This article is about ruler of the kingdom of Ajmer. For Chief Minister of Maharashtra State, see Prithviraj Chavan. For more information, see Prithviraj Chauhan (disambiguation).
Prithviraj Chauhan

Statue of Prithviraj Chauhan at Ajmer
Born 1149
Died 1192 (aged 43)
Other names Prithvi Raj III
Occupation 12th century king of Ajmer andDelhi

Prithvi Raj III, commonly known as Prithviraj Chauhan (1149-1192 CE), was a king of the Hindu Chauhan (Chauhamana) dynasty, who ruled the kingdom of Ajmer and Delhi in northern India during the latter half of the 12th century.
Prithviraj Chauhan belonged to the Chauhan clan, which according to a legend mentioned in later manuscripts of Prithviraj Raso was part of Agnikula Rajputs, derived it’s origin from a sacrifical fire-pit.However a number of scholars including V. A. Smith assign him aGurjara origin.[1][2]Chauhan was the last independent Hindu king to sit upon the throne of Delhi[3]. He succeeded to the throne in 1169 CE at the age of 20, and ruled from the twin capitals of Ajmer and Delhi which he received from his maternal grandfather Arkpal or Anangpal III of the Tomara dynasty in Delhi. He controlled much of present-dayRajasthan and Haryana, and unified the Rajputs against Muslim invasions. His elopement in 1175 with Samyukta (Sanyogita), the daughter of Jai Chandra Rathod, the Gahadvalaking of Kannauj, is a popular romantic tale in India, and is one of the subjects of thePrithviraj Raso, an epic poem composed by Chauhan’s court poet and friend, Chand Bardai.
Prithviraj Chauhan defeated the Muslim ruler Shahabuddin Muhammad Ghori in the First Battle of Tarain in 1191. Ghauri attacked for a second time the next year, and Prithviraj was defeated and captured at the Second Battle of Tarain (1192). Sultan Ghauri took Prithviraj to Ghazni, where he was executed. After his defeat Delhi came under the control of Muslim rulers.
Contents
[hide]
• 1 Biography
o 1.1 Lineage
o 1.2 Early battles
 1.2.1 The battle against Bhimdev Solanki of Gujarat
 1.2.2 The battle against Mahoba
o 1.3 First Battle of Tarain, 1191
o 1.4 Defeat and death in the Second Battle of Tarain, 1192
• 2 References

Biography
Prithviraj Chauhan’s succession was not secure since the death of Vigraha Raja in 1165; Prithviraj re-consolidated control over the Chauhan kingdom and conquered several neighboring kingdoms, making the Chauhan kingdom the leading Hindu kingdom in northern India. He campaigned against the Chandela Rajputs of Bundelkhand. His kingdom included much of present-day northwest India including Rajasthan, Haryana, parts of Uttar Pradesh, and Punjab. The princely state of Nabha had close relations with Chauhan.

Coin minted in Ajmer of Prithivi Raj Chauhan of Ajmer/Delhi, circa 1179-1192 CE.
Obv: Rider bearing lance on caparisoned horse facing right. Devnagari legends: Sri Pr/Thvi Raja Deva
Rev: Recumbent bull facing left, trishula on bull’s rump. Devnagari legends: Asavari/Sri Samanta Deva
Lineage
Anangpal Tomar-II, the King of Delhi, had two daughters, Roopsundari and Kamaladevi. Roopsundari was married to Vijaypal, King of Kannauj, and had a son named Jai Chandra. Jai Chandra’s daughter was named Samyukta. Kamaladevi was married to Someshwar Chauhan, the King of Ajmer, and had a son, Prithviraj, and a daughter, Pratha. Prithviraj married his cousin’s daughter, Samyukta, and Pratha was married to Samar Singh, Maharana of Chittor. His uncle Kanha Chauhan’s daughter was married to Raja Pajawan of Amber.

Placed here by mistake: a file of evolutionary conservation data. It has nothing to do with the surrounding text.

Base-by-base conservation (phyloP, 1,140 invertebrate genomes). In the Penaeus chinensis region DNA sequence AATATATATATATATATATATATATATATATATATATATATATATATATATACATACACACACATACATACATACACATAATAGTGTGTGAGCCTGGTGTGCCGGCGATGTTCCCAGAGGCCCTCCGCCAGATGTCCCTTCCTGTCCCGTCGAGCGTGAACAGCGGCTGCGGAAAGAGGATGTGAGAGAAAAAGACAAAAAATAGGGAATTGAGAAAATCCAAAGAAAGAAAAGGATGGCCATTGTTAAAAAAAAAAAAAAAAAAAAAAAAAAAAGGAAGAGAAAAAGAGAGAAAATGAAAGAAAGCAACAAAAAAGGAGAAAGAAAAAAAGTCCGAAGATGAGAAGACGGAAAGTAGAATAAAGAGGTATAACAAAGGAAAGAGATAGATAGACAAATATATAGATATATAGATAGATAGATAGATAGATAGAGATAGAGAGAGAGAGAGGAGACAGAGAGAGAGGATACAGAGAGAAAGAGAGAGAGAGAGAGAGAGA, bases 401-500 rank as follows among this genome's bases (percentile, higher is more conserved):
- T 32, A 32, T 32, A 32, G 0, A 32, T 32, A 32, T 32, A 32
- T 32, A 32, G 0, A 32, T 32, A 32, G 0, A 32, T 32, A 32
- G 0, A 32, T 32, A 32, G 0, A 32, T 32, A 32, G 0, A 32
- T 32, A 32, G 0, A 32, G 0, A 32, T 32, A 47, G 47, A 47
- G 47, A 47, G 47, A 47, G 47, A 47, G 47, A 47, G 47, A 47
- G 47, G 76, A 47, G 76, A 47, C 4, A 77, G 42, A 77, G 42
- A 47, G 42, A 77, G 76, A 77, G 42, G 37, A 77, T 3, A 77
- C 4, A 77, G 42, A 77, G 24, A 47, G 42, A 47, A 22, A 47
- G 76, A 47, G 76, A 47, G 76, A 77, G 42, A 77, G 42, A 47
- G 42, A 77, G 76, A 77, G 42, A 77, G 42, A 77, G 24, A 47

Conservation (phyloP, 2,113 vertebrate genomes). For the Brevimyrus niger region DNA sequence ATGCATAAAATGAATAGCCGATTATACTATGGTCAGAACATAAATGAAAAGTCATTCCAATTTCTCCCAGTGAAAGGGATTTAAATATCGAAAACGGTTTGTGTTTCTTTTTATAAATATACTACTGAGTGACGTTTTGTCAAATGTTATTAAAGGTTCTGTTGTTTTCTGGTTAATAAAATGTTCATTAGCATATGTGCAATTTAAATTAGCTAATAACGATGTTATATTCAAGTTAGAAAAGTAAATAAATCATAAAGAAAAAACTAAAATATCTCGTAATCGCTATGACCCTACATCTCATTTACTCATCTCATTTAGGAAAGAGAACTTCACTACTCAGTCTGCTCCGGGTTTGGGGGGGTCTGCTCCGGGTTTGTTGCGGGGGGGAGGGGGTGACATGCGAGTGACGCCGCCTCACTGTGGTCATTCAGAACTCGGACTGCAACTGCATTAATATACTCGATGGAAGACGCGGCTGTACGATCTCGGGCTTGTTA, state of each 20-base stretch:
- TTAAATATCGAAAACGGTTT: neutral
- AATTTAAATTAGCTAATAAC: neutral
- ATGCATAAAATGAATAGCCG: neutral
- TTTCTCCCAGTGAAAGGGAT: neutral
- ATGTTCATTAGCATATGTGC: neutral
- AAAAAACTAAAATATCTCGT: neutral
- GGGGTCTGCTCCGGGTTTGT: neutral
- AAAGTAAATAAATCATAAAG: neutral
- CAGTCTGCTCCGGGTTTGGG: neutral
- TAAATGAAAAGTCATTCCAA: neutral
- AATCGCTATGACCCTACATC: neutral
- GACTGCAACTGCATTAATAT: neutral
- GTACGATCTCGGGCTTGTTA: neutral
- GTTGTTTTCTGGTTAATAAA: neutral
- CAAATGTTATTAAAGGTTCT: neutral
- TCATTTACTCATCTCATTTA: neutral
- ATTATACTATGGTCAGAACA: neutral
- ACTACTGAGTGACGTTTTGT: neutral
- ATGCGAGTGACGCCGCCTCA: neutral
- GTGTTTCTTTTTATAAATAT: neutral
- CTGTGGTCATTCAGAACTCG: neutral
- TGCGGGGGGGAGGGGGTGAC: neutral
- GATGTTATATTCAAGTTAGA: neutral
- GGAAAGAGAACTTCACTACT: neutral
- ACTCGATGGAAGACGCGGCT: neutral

Early battles
The battle against Bhimdev Solanki of Gujarat
Prior to this battle, Prithviraj Chauhan had killed many of Bhimdev’s generals. During this battle Bhimdev’s son, Vanraj Solanki, was seen as a real danger due to his military tactics. A general who served Someshwar had betrayed Prithviraj and had joined Bhimdev. He had given information to Bhimdev and had poisoned Prithviraj Chouhan’s army, which was reduced to 300 men. Bhimdev’s first round of combat was to send 500 soldiers to finish off Chauhan’s army. When this failed, Bhimdev sent 1,000 soldiers to attack in the middle of the night. On the final day, Bhimdev himself clashed with Prithviraj Chauhan’s sword and was defeated.
The battle against Mahoba
Some soldiers from Delhi were injured in Digvijay and decided to stop at the Mahoba royal gardens to ask for help. Guards at the gardens told the soldiers that they had insulted the Mahoba king Parmar by stepping into his garden and attacked and killed the men. Chauhan learned of this and declared war on Mahoba. During the battle the Mahoban army was split into three different sections. One was led by the Prince of Mahoba, while the other two were led by the brothers Alha and Udal. Chauhan defeated the sections under Udal and the Prince of Mahoba. Udal had injured Pundir, a friend and general of Chauhan, in combat. Udal was killed by Chauhan, who was badly injured and could hardly move. Prithviraj and Sanjham Rai, who was also badly injured, fell down a nearby hill and were left to be eaten by crows. Sanjham Rai, in an attempt to save his friend Prithviraj, allowed the crows to feed on him and not on Prithviraj. Chauhan was saved by Sanjham Rai, who died a slow death. Alha, commander of the third section, had seen Chauhan fall. Alha was stopped from killing Chauhan by his guru, who explained that Alha only wanted to kill to revenge his brother Udal, and not for the welfare of the Mahoba State. When help arrived from another friend, Chand Bardai, Prithviraj became unconscious. He woke in a hut in front of an alchemist, and was shocked and grieved to learn of the death of his friend.